Sunspots And Their
Relation To UFO Sightings
By Larry Hatch <larryhat@JPS.NET>
From UFO UpDates - Toronto <>
I finally have some preliminary results from my correlation of monthly sunspot counts and UFO sightings frequencies.
All data below are for the 36 year period from Jan 1940 to Dec 1975 .. a period where there is good data overlap between sunspot.dat and the *U* Database.
First the bad news: I had hoped that either UFO sightings would increase during sunspot maxima ( possibly indicating a probable cause ) or else decrease, indicating UFO avoidance of highly damaging solar radiation.
In fact, I found no significant difference at all! For the 10,922 filtered *U* sightings in this period, the data breaks downs thus:
Totals Low SSpots High SSpots
Event count 10,922 6214 4708
Month count 432 239 193
events/month 25.3 26.0 24.4
Thus, events per month are the virtually the same regardless of
sunspot activity. Alas. Somewhat more interesting are UFO counts broken down by daylight versus night hours ..
Totals Low SSpots High SSpots
Event count 7871 * 4489 * 3382 *
Daytime 1153 584 569
Night time 3905 1517 2388
Fringe hrs 4152 2388 1764
* Event counts are lower here because sightings with unknown time of day are eliminated. "Fringe" hours are dawn, dusk, and variable depending on latitude. "Daytime" is just that for all but far polar regions.
Simple calculations show that "daytime" sightings account for 13.0% of those listed during "slow" sunspot months, but this rises to 16.8% during high sunspot months. Night sightings are 33.8% during slow SS months, but drop to 31.0|% during high SS activity. "Fringe" counts remain stable at 51-52% regardless of sunspots.
While tediously tagging *U* Database records during high sunspot months, I found a neat entry for mid April, 1883. Some Astronomers in Marseilles, France observed groups of "disks" pass the Sun's face! This coincides perfectly with a month of high sunspot activity, 82 sunspots on average for the entire month... roughly double the number for March or May 1883. I think I can scratch that listing from the database. Non?
[ References on request. One is FSR Volume 4 #1, the other has a French sounding name. ]
More tediously (burp):
I don't have enough data to call anything a real wave before the onset of the "Great Airship" flaps... there were two of them really.
1) The first GA wave started in California in late 1896 and spread Eastward well into 1897. The entire period was one of Solar quietude... few if any sunspots. Venus and Mars came quite close to Earth during this period.
2) The 2nd GA wave started around May 1909 in Britain, and apparently migrated to New Zealand, virtually at antipodes, by June or July 1909. Again, the Sun was quiet. Mars made a close approach to Earth in this period
3) 1947: Starting in late June and exploding in July, ( 406 *U* records for July alone) this was the first great UFO wave to take place during busy sunspot activity. Astronomers recorded anything from 158 to 188 sunspots going into August. Both Venus and Mars were about as far from Earth as their orbits would permit at that time.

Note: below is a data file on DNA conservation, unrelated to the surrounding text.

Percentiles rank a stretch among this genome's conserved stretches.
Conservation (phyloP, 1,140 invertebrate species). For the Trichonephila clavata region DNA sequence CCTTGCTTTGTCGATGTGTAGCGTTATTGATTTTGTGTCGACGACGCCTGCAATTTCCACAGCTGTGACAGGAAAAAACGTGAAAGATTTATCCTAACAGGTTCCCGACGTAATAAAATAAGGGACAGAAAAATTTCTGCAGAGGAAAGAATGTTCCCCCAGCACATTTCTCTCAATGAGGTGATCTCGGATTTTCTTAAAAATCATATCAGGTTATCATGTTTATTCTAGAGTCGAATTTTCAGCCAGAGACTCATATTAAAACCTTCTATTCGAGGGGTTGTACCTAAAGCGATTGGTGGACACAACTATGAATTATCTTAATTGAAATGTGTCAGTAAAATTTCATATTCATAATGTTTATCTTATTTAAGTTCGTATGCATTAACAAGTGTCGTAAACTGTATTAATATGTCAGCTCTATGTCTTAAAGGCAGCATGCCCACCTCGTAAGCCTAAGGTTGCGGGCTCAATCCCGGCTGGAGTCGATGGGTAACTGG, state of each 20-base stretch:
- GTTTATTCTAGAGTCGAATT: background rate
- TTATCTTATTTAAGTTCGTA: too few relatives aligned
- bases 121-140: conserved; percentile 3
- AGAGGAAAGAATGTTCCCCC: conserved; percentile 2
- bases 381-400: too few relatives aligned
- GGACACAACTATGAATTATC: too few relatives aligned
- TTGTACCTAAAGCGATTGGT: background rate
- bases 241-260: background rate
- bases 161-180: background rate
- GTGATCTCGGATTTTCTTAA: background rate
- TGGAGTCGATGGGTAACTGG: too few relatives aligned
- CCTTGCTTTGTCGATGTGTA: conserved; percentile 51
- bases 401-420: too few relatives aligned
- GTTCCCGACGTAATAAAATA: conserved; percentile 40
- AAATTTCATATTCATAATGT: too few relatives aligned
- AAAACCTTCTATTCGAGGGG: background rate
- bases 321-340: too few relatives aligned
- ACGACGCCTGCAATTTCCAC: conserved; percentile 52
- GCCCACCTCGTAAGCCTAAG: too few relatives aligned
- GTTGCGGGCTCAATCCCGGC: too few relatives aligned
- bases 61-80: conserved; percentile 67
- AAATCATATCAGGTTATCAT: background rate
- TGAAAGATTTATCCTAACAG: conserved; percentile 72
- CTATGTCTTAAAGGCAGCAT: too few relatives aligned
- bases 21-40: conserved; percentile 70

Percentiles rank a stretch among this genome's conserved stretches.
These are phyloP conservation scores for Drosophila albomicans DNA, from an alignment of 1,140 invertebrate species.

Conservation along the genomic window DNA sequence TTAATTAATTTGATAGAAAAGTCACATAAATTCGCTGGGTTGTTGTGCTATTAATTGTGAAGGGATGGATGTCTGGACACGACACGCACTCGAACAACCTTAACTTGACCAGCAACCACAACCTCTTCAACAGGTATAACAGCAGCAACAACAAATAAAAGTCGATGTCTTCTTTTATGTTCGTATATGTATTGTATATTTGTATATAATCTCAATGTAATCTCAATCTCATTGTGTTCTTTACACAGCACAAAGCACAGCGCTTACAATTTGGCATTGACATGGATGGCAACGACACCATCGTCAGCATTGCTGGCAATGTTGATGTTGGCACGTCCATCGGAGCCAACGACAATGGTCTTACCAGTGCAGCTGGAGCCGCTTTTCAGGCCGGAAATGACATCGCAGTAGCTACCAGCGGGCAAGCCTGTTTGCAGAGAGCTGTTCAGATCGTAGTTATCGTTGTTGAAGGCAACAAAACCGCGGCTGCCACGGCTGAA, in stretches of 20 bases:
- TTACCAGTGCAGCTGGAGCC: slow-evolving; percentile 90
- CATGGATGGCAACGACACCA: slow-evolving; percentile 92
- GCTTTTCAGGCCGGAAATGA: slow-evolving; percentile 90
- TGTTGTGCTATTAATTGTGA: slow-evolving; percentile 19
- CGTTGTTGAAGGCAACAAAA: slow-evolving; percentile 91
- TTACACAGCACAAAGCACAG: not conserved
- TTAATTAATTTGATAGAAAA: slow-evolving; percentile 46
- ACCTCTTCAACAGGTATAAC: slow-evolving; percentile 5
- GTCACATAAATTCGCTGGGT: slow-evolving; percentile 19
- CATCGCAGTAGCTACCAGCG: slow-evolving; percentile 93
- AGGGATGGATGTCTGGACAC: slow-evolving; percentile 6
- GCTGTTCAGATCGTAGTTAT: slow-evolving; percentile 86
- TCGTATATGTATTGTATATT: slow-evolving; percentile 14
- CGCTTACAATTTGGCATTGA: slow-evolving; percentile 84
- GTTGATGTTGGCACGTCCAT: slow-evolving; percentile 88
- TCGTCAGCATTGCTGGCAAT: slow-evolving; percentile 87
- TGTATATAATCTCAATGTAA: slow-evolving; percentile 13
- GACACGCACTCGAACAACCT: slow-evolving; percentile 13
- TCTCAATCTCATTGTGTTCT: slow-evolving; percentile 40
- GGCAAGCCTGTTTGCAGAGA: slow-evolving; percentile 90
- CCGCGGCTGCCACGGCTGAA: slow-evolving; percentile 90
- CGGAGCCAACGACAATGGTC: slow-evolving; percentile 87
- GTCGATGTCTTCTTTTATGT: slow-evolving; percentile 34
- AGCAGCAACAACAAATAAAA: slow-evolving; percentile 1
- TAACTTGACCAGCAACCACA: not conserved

4) The 1950 wave was less impressive, peaking in March 1950 (116 records here). Sunspot activity was again high (109 average count for March,1950). Both Mars and Venus were quite close to Earth, relatively speaking.
5) July was the peak month in 1952, the greatest wave ever recorded in North America. Sunspot activity was low, around 40 spots average. Mars was neither close nor far, Venus was very far away.
6) The French wave of 1954 still holds the record for all times and places: ( 431 listings for October alone ). Mars was at some intermediate distance, but Venus made a very close approach to Earth, as little as 0.267 AU in the midst of this highly localized wave. The "spill over" into neighboring countries, long presumed by French observers at the time, has yet to materialize in my records. With the exception of Italy, this flap seemed to be localized to France .. all of France, and almost only France. Sunspot activity was virtually rock-bottom, an average of 7 sunspots/diem for all of October 1954.
7) Late in 1957 (210 listings for November alone) we have a wave during very high sunspot activity (211) while Venus was very close, and Mars as far away as it usually gets .. over two astronomical units.
8) Another "hump" in my yearly histograms shows for the period July 1965, trailing off into mid 1969. The inner planets are all over their orbits of course, and so are sunspot counts. This hump in the data roughly doubles the counts for the preceding four years, but that's about it.
9) *U* lists 191 events for October of 1973 alone. Mars was quite close, Venus so-so, and sunspot activity was minimal ( 31 avg count ).
- - - -
So what does all this tell us? Well, clearly, UFO waves may occur at peaks and valleys in sunspot activity. It could well be that there is no correlation at all.
The earliest waves ( Airships and crews) were during solar minima, but the largely impersonal (unmanned?) saucers of 1947 braved deadly solar rays, assuming they came from space at all.
There is one last little thing, highly tenuous I must admit. It would appear that UFO waves which occur during high sunspot activity, also tend to occur when Mars is distant .. on the other side of the Sun.
Conversely, waves during solar minima, when space travel is "safer", seem to occur when Mars is closest. There are exceptions to this as seen above, but these tend to be smaller waves like March of 1950.
I'm not drawing any conclusions (burp) but invite any comments/questions you might have.

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